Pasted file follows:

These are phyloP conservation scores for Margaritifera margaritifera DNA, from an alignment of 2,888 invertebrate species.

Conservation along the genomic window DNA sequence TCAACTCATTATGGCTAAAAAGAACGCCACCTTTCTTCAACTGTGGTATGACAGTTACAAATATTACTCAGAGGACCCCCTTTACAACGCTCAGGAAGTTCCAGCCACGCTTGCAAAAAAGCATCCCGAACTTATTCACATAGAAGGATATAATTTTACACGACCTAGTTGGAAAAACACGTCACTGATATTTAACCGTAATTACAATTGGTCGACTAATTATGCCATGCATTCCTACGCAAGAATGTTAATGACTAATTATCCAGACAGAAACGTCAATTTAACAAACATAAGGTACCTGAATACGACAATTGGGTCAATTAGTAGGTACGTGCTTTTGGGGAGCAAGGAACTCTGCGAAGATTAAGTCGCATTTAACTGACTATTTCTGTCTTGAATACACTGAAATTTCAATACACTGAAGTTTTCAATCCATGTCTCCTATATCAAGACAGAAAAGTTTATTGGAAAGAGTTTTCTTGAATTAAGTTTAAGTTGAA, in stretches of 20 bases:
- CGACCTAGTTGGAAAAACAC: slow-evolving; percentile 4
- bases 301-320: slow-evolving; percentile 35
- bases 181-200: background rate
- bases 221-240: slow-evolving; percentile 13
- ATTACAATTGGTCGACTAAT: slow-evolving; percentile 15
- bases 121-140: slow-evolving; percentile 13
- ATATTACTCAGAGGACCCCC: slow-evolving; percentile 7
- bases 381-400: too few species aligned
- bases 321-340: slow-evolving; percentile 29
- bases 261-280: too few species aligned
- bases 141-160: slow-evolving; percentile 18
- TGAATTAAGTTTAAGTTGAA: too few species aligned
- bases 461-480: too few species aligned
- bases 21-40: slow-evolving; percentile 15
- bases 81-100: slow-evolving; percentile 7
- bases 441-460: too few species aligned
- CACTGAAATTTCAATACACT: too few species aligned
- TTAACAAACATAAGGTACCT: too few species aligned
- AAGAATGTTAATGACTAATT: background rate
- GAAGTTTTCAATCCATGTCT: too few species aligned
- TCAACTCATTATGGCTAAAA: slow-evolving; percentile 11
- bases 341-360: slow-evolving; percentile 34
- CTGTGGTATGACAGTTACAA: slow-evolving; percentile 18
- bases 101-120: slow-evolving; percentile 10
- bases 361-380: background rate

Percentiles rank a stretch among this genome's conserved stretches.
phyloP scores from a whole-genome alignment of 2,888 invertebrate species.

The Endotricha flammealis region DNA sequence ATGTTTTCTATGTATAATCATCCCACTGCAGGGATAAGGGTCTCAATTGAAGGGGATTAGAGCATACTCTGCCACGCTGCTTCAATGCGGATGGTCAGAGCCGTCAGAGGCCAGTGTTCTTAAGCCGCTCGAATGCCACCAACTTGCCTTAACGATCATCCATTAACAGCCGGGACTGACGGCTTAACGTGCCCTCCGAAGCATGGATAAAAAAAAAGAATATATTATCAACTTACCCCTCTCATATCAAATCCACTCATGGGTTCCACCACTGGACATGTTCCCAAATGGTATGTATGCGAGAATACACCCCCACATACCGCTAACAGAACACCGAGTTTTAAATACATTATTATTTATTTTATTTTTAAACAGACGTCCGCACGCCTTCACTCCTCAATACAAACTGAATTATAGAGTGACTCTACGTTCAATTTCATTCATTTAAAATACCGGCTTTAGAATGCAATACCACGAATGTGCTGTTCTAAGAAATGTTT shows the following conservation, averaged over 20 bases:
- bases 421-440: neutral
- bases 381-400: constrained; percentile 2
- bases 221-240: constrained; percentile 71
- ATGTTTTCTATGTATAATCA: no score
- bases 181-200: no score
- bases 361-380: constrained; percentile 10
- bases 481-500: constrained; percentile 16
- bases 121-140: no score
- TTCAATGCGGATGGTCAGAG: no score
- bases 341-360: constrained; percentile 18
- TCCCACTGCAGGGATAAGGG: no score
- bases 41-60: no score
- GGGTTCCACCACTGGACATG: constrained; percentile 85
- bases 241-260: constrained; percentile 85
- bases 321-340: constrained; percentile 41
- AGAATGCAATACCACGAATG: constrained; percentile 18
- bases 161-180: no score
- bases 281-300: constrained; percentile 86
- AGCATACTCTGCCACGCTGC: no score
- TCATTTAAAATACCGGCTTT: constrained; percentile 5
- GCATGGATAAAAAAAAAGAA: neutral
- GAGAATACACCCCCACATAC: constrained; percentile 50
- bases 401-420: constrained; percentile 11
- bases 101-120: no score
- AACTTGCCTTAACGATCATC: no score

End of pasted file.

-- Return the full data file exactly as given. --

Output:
These are phyloP conservation scores for Margaritifera margaritifera DNA, from an alignment of 2,888 invertebrate species.

Conservation along the genomic window DNA sequence TCAACTCATTATGGCTAAAAAGAACGCCACCTTTCTTCAACTGTGGTATGACAGTTACAAATATTACTCAGAGGACCCCCTTTACAACGCTCAGGAAGTTCCAGCCACGCTTGCAAAAAAGCATCCCGAACTTATTCACATAGAAGGATATAATTTTACACGACCTAGTTGGAAAAACACGTCACTGATATTTAACCGTAATTACAATTGGTCGACTAATTATGCCATGCATTCCTACGCAAGAATGTTAATGACTAATTATCCAGACAGAAACGTCAATTTAACAAACATAAGGTACCTGAATACGACAATTGGGTCAATTAGTAGGTACGTGCTTTTGGGGAGCAAGGAACTCTGCGAAGATTAAGTCGCATTTAACTGACTATTTCTGTCTTGAATACACTGAAATTTCAATACACTGAAGTTTTCAATCCATGTCTCCTATATCAAGACAGAAAAGTTTATTGGAAAGAGTTTTCTTGAATTAAGTTTAAGTTGAA, in stretches of 20 bases:
- CGACCTAGTTGGAAAAACAC: slow-evolving; percentile 4
- bases 301-320: slow-evolving; percentile 35
- bases 181-200: background rate
- bases 221-240: slow-evolving; percentile 13
- ATTACAATTGGTCGACTAAT: slow-evolving; percentile 15
- bases 121-140: slow-evolving; percentile 13
- ATATTACTCAGAGGACCCCC: slow-evolving; percentile 7
- bases 381-400: too few species aligned
- bases 321-340: slow-evolving; percentile 29
- bases 261-280: too few species aligned
- bases 141-160: slow-evolving; percentile 18
- TGAATTAAGTTTAAGTTGAA: too few species aligned
- bases 461-480: too few species aligned
- bases 21-40: slow-evolving; percentile 15
- bases 81-100: slow-evolving; percentile 7
- bases 441-460: too few species aligned
- CACTGAAATTTCAATACACT: too few species aligned
- TTAACAAACATAAGGTACCT: too few species aligned
- AAGAATGTTAATGACTAATT: background rate
- GAAGTTTTCAATCCATGTCT: too few species aligned
- TCAACTCATTATGGCTAAAA: slow-evolving; percentile 11
- bases 341-360: slow-evolving; percentile 34
- CTGTGGTATGACAGTTACAA: slow-evolving; percentile 18
- bases 101-120: slow-evolving; percentile 10
- bases 361-380: background rate

Percentiles rank a stretch among this genome's conserved stretches.
phyloP scores from a whole-genome alignment of 2,888 invertebrate species.

The Endotricha flammealis region DNA sequence ATGTTTTCTATGTATAATCATCCCACTGCAGGGATAAGGGTCTCAATTGAAGGGGATTAGAGCATACTCTGCCACGCTGCTTCAATGCGGATGGTCAGAGCCGTCAGAGGCCAGTGTTCTTAAGCCGCTCGAATGCCACCAACTTGCCTTAACGATCATCCATTAACAGCCGGGACTGACGGCTTAACGTGCCCTCCGAAGCATGGATAAAAAAAAAGAATATATTATCAACTTACCCCTCTCATATCAAATCCACTCATGGGTTCCACCACTGGACATGTTCCCAAATGGTATGTATGCGAGAATACACCCCCACATACCGCTAACAGAACACCGAGTTTTAAATACATTATTATTTATTTTATTTTTAAACAGACGTCCGCACGCCTTCACTCCTCAATACAAACTGAATTATAGAGTGACTCTACGTTCAATTTCATTCATTTAAAATACCGGCTTTAGAATGCAATACCACGAATGTGCTGTTCTAAGAAATGTTT shows the following conservation, averaged over 20 bases:
- bases 421-440: neutral
- bases 381-400: constrained; percentile 2
- bases 221-240: constrained; percentile 71
- ATGTTTTCTATGTATAATCA: no score
- bases 181-200: no score
- bases 361-380: constrained; percentile 10
- bases 481-500: constrained; percentile 16
- bases 121-140: no score
- TTCAATGCGGATGGTCAGAG: no score
- bases 341-360: constrained; percentile 18
- TCCCACTGCAGGGATAAGGG: no score
- bases 41-60: no score
- GGGTTCCACCACTGGACATG: constrained; percentile 85
- bases 241-260: constrained; percentile 85
- bases 321-340: constrained; percentile 41
- AGAATGCAATACCACGAATG: constrained; percentile 18
- bases 161-180: no score
- bases 281-300: constrained; percentile 86
- AGCATACTCTGCCACGCTGC: no score
- TCATTTAAAATACCGGCTTT: constrained; percentile 5
- GCATGGATAAAAAAAAAGAA: neutral
- GAGAATACACCCCCACATAC: constrained; percentile 50
- bases 401-420: constrained; percentile 11
- bases 101-120: no score
- AACTTGCCTTAACGATCATC: no score